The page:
I turned to Sarika

"Should we lend some money to the neighbourhood family? Yesterday those two kids had barely anything to eat, and that foul woman was yelling again for her money at them all afternoon. It would have an unhappy influence on the kids" I carefully refrained from making any case for the waif-child

Sarika's poise cracked a little and a little furrow appeared between her eyes "Those people make enough money, they just waste it. If we lend them money, they will never return it, simply spend it and keep preying on us for more"

"But we have enough, whats the big deal? We can afford to give away a few hundreds, at least help send the kids to school?"

Sarika's eyes softened patiently and I knew the battle was lost. She stood up to fetch biscuits for her coffee and said with finality "It is better to give to the needy than to these parasites. They should simply learn how to manage their money better, a little hardship will do them good"

Sarika bit into a perforated Marie biscuit, and arced the rest to Palki. I watched entranced as the biscuit spun in the air one way, and Palki the other. The dog caught it neatly mid-air and stood with it in her mouth, waiting for us to appreciate the feat. Sarika made the due fuss, and Palki growled between bites as I snorted a little in the back of my throat. I felt an unaccountable rage and an urge to growl back and kick at the damn yappy narcissistic thing.

Sarika stood up and gave me a hug and a bonus kiss. I returned it absently and took off.


It had been a brutal day. There was one long meeting all day with different departments, each with only a vague idea of what we were offering, with the exact same questions. It was tiring to think how every person is so like every other. Give them a little information and the obvious dawns on them in a brilliant flash I could practically see. They have to share it immediately to whoever is around. Which happened to be me, their paid admirer. I loathed myself by the end of each day, but hey, it paid the bills

I caught my train in a rush of relief and started to walk home, declenching all the frustration as I looked forward. I barely noticed my surroundings in the falling dusk, I had already reached the comfort of home and Sarika, warm and waiting, with a drink in one hand, and a magazine in the other. Then I noticed a vaguely familiar shape in front of me. It was Waif-child, sans the kids, talking to a couple of guys in the street, labourers at the big apartment house being constructed a few streets away from home. They were having some kind of back and forth, when Waif-child noticed me coming along and her manner became abruptly constrained. One of the guys tried to put a clumsy arm around her, but she sidled away, throwing me a blurred look. I was suddenly boiling mad, I wanted to knock their teeth in, but this is a civilized society, I can't do that and last a day here.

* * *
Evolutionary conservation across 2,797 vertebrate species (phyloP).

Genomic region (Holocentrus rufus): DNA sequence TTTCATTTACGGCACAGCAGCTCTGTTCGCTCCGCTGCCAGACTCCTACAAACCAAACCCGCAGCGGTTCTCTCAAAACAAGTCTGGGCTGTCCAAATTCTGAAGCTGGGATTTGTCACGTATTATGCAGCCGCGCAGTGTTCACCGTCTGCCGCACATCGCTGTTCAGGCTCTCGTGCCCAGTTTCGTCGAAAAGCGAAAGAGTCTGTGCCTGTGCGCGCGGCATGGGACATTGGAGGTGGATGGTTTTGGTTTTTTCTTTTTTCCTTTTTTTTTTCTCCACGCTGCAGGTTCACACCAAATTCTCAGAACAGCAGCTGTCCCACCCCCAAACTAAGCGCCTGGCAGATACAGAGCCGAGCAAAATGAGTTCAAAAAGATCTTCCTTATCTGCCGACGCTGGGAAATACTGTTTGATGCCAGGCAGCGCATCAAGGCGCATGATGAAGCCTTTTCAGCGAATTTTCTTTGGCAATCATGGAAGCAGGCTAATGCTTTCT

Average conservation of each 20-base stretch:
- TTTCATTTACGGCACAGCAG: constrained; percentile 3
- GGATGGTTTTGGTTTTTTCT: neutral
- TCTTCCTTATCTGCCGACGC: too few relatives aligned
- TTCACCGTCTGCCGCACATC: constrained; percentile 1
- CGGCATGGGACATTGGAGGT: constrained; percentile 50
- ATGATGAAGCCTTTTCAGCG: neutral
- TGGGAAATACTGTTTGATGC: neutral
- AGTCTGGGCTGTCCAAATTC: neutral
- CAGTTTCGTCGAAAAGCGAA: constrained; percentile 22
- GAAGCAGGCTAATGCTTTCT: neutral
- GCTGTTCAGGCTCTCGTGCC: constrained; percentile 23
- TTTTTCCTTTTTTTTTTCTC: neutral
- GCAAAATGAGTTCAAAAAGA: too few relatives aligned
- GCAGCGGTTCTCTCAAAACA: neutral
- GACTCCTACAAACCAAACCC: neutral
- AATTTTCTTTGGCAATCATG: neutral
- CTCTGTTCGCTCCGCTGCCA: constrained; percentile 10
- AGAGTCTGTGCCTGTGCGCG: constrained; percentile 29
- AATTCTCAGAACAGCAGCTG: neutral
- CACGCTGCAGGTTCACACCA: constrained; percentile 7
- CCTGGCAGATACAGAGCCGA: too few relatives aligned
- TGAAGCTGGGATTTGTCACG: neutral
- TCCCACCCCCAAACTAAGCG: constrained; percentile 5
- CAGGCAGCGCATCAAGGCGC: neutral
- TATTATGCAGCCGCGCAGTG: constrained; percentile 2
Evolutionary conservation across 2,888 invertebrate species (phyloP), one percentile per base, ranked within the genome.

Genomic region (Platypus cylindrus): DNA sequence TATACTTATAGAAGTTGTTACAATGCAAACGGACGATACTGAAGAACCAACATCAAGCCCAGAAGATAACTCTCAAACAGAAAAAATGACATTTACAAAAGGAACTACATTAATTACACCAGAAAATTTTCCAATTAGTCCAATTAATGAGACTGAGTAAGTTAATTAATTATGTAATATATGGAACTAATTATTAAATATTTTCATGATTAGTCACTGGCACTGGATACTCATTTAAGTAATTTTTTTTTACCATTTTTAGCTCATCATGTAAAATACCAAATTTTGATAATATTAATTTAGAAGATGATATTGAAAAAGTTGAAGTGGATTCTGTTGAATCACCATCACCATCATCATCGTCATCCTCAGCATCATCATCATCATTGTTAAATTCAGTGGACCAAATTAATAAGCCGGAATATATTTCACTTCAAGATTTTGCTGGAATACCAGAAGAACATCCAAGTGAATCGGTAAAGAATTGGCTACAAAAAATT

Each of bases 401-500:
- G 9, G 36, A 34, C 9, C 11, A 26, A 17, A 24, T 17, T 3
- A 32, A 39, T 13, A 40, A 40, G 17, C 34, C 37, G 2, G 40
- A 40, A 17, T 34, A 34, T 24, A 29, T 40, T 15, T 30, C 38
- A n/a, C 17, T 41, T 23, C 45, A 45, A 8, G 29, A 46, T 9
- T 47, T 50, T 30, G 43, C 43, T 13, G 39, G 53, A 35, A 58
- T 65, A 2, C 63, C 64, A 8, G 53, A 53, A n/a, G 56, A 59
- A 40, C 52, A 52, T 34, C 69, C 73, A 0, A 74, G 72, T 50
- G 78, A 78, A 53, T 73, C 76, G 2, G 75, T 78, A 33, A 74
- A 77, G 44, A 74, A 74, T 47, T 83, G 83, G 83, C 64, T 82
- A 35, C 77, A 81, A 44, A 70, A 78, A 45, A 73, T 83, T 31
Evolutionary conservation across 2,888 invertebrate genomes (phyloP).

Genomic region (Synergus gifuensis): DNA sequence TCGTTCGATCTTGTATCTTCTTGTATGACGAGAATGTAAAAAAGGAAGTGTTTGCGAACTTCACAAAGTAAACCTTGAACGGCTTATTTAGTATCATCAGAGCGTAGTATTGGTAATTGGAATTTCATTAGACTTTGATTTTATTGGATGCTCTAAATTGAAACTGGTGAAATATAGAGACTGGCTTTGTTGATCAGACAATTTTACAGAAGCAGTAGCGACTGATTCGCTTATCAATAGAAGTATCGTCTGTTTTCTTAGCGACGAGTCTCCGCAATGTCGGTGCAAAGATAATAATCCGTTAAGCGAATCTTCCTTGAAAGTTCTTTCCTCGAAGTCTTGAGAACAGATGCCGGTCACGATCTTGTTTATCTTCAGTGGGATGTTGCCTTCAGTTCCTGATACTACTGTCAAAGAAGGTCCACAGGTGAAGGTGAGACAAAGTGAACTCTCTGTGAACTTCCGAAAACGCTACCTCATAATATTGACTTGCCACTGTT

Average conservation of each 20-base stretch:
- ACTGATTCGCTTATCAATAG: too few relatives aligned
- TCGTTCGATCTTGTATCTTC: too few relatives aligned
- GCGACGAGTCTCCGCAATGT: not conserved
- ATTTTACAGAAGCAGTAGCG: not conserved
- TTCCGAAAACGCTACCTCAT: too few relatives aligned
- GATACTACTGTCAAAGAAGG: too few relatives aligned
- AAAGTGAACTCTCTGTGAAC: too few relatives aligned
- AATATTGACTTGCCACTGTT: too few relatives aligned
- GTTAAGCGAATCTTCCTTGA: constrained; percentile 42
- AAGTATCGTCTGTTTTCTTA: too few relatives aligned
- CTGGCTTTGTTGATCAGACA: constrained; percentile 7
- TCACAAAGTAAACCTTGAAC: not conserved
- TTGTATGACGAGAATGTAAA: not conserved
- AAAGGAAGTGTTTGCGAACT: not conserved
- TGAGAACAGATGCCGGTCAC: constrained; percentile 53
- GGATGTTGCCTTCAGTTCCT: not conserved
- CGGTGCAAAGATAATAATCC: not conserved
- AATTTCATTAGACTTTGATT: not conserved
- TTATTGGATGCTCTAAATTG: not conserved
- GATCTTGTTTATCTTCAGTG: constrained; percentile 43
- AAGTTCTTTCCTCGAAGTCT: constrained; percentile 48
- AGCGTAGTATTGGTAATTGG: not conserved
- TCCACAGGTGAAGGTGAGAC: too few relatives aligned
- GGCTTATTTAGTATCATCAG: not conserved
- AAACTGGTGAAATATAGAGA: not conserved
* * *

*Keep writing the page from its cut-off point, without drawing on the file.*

I settled instead for turning my head and glaring at them as I walked by. The other guy made an elaborate show of taking out a wad of money in hundreds and counting it. Waif-child avoided my eyes and gestured to them to follow her as she walked away. I stared irresolute as night fell on their retreating backs for a second or two, then swallowed them whole, Then I continued on my way. Tears prickled and my head curved down. All I saw was gravel from then on.


  1. Hey man, I think life is too :) ... no its not entirely fiction, but perception is heavy on it

  2. Yeah,u r rite,thats the naked truth.